Separate from the bulk of the exhibition is one of Sun’s most astonishing works. A 40-metre long piece of handmade, mulberry bark paper made in Beijing using phosphorescent pigments that is as deserving of its own gallery as it sounds. At almost four metres in height and shown under ultraviolet light, it glows as much thanks to the elements of its composition as its content: an imagined universe that posits that there is an extraordinary world of wildlife existing beyond reach at the heart of this continent. As a single piece of parchment with no joins, it’s an incredible feat, one that beggars the kind of questions that his live painting did – chiefly, where does one begin?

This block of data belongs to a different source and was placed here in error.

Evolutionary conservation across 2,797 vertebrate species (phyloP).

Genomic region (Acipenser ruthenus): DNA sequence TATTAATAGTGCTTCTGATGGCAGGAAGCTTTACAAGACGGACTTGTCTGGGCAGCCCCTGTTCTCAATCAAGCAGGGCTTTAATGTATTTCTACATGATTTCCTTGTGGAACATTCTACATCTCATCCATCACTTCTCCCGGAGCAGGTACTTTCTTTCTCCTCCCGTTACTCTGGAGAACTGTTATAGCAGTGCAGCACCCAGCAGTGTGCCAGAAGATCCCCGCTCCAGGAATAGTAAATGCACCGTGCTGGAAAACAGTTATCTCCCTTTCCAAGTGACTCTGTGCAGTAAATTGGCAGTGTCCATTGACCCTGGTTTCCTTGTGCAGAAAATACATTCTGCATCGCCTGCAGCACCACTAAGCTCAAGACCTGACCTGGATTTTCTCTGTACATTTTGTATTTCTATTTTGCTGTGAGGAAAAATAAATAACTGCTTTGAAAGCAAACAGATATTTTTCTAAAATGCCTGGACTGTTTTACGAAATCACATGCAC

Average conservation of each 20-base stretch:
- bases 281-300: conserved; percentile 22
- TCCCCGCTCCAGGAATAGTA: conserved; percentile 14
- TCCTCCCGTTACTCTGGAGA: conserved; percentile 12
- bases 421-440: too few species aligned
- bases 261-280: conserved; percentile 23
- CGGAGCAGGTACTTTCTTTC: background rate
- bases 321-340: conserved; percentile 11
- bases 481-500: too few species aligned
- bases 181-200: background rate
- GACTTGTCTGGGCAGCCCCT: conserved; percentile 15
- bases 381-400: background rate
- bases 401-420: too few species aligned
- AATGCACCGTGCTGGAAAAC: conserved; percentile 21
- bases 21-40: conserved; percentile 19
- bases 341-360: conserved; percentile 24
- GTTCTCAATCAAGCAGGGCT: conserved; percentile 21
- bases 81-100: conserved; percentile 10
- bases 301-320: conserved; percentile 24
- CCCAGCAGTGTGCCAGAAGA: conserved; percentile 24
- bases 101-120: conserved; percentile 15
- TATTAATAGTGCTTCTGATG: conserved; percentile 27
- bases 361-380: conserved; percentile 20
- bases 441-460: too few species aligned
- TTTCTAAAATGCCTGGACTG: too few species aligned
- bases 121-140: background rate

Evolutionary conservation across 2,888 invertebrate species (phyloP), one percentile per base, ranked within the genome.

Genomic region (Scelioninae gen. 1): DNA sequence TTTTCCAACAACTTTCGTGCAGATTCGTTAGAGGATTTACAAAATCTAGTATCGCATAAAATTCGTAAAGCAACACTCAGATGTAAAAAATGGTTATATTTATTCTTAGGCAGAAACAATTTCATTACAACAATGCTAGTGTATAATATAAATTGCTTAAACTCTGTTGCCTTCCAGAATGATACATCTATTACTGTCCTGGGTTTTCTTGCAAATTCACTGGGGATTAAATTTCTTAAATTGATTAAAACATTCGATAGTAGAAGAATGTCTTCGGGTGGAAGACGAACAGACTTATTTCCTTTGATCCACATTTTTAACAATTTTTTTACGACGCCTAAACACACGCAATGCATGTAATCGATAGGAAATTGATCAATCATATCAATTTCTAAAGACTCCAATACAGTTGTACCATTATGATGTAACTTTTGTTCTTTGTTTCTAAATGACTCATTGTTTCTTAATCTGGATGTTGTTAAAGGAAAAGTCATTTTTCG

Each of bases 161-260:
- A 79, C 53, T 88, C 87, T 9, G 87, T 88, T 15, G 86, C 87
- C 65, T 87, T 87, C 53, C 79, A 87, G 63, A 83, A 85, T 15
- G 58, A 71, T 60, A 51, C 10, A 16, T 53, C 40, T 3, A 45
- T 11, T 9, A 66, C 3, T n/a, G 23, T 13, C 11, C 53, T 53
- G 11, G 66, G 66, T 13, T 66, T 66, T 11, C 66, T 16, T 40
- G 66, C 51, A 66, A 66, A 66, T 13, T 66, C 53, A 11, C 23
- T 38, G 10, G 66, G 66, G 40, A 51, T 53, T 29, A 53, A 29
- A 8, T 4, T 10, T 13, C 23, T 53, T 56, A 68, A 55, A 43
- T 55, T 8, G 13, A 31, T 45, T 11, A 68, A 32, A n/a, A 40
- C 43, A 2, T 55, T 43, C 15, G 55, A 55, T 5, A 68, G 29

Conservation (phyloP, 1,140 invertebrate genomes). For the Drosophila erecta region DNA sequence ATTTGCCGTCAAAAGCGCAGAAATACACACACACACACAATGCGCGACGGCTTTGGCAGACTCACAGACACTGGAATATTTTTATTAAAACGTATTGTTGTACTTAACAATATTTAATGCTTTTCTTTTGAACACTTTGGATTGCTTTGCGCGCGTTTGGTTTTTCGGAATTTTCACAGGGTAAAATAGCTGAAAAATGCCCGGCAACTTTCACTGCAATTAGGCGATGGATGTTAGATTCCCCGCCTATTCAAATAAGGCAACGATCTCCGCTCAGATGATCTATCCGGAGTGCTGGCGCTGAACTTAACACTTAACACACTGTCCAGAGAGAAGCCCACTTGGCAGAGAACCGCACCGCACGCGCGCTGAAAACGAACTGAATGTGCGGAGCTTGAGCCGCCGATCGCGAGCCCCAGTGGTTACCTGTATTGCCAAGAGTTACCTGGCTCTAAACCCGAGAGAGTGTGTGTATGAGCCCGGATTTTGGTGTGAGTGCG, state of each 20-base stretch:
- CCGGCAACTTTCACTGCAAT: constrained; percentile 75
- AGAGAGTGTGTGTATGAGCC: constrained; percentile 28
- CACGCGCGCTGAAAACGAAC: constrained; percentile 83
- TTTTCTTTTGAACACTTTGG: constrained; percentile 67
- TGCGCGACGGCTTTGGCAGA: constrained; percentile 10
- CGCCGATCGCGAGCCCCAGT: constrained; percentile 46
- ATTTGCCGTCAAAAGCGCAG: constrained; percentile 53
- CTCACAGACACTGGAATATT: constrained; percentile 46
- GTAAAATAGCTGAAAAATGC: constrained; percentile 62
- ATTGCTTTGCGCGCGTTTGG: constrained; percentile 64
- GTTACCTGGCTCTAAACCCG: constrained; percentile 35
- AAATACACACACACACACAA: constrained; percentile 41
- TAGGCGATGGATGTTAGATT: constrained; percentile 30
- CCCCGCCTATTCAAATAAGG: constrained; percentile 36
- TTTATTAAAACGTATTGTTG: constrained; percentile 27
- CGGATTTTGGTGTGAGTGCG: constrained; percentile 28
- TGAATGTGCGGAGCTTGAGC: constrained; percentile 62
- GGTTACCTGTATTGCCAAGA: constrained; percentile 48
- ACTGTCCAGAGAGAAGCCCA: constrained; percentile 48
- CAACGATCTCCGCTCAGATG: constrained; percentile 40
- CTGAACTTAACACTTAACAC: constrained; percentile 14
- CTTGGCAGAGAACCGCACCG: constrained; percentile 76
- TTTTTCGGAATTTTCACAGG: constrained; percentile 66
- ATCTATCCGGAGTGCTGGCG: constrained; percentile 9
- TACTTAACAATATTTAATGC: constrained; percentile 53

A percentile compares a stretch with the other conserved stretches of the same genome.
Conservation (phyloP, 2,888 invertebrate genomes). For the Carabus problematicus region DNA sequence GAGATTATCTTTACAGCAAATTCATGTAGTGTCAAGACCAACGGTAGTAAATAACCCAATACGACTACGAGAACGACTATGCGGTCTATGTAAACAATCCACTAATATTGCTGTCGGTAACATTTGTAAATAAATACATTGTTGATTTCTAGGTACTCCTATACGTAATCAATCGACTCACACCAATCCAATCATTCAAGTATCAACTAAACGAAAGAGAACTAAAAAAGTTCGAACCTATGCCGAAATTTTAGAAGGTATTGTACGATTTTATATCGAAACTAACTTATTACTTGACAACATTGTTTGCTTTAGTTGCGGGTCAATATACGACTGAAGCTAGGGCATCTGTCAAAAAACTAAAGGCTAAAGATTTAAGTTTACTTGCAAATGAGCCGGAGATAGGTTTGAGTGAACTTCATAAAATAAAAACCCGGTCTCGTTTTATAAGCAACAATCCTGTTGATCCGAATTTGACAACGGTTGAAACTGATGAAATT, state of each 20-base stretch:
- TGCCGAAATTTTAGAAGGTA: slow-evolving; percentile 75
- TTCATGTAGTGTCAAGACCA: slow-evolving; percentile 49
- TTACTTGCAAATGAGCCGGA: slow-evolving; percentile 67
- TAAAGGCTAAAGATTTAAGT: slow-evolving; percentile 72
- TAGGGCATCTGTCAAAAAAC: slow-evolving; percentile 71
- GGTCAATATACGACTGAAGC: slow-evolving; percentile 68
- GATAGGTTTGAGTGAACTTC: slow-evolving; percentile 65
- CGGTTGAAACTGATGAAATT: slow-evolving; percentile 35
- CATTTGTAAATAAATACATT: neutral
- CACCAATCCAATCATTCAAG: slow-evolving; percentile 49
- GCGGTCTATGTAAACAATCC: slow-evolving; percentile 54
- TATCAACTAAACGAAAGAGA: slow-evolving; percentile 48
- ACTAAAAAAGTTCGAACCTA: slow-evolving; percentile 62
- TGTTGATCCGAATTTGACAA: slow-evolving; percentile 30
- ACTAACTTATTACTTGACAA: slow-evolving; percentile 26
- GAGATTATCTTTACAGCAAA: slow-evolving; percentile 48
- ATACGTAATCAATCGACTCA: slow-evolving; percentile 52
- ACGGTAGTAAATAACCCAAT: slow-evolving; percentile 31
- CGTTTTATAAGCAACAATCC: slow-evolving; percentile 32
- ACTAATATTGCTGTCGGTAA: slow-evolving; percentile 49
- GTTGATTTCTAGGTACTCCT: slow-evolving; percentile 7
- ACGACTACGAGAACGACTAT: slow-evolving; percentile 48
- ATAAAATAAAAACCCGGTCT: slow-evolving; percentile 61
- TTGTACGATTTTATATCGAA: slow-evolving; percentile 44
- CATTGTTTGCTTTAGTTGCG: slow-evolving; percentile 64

“When you face the empty paper, what can you draw?” asks Sun, who is prone to speaking quixotically and circuitously about fundamental philosophical questions, chuckling all the while. “There are so many choices – how to start? And what about tomorrow’s dinner? You never know. So that’s life. That’s choice. We make schedules, always, but they aren’t useful. Just follow the natural situations – my painting is the same. You never know what you want to eat tomorrow night, so the most important thing is [freedom] – don’t make another prison for yourself. Don’t make your mind a prison, your body is a prison enough. The mind should be free.”
Sun Xun is exhibiting at the Museum of Contemporary Art, Sydney, until October 14. Entry is free. More information is available here
Tile and cover image: Courtesy of the artist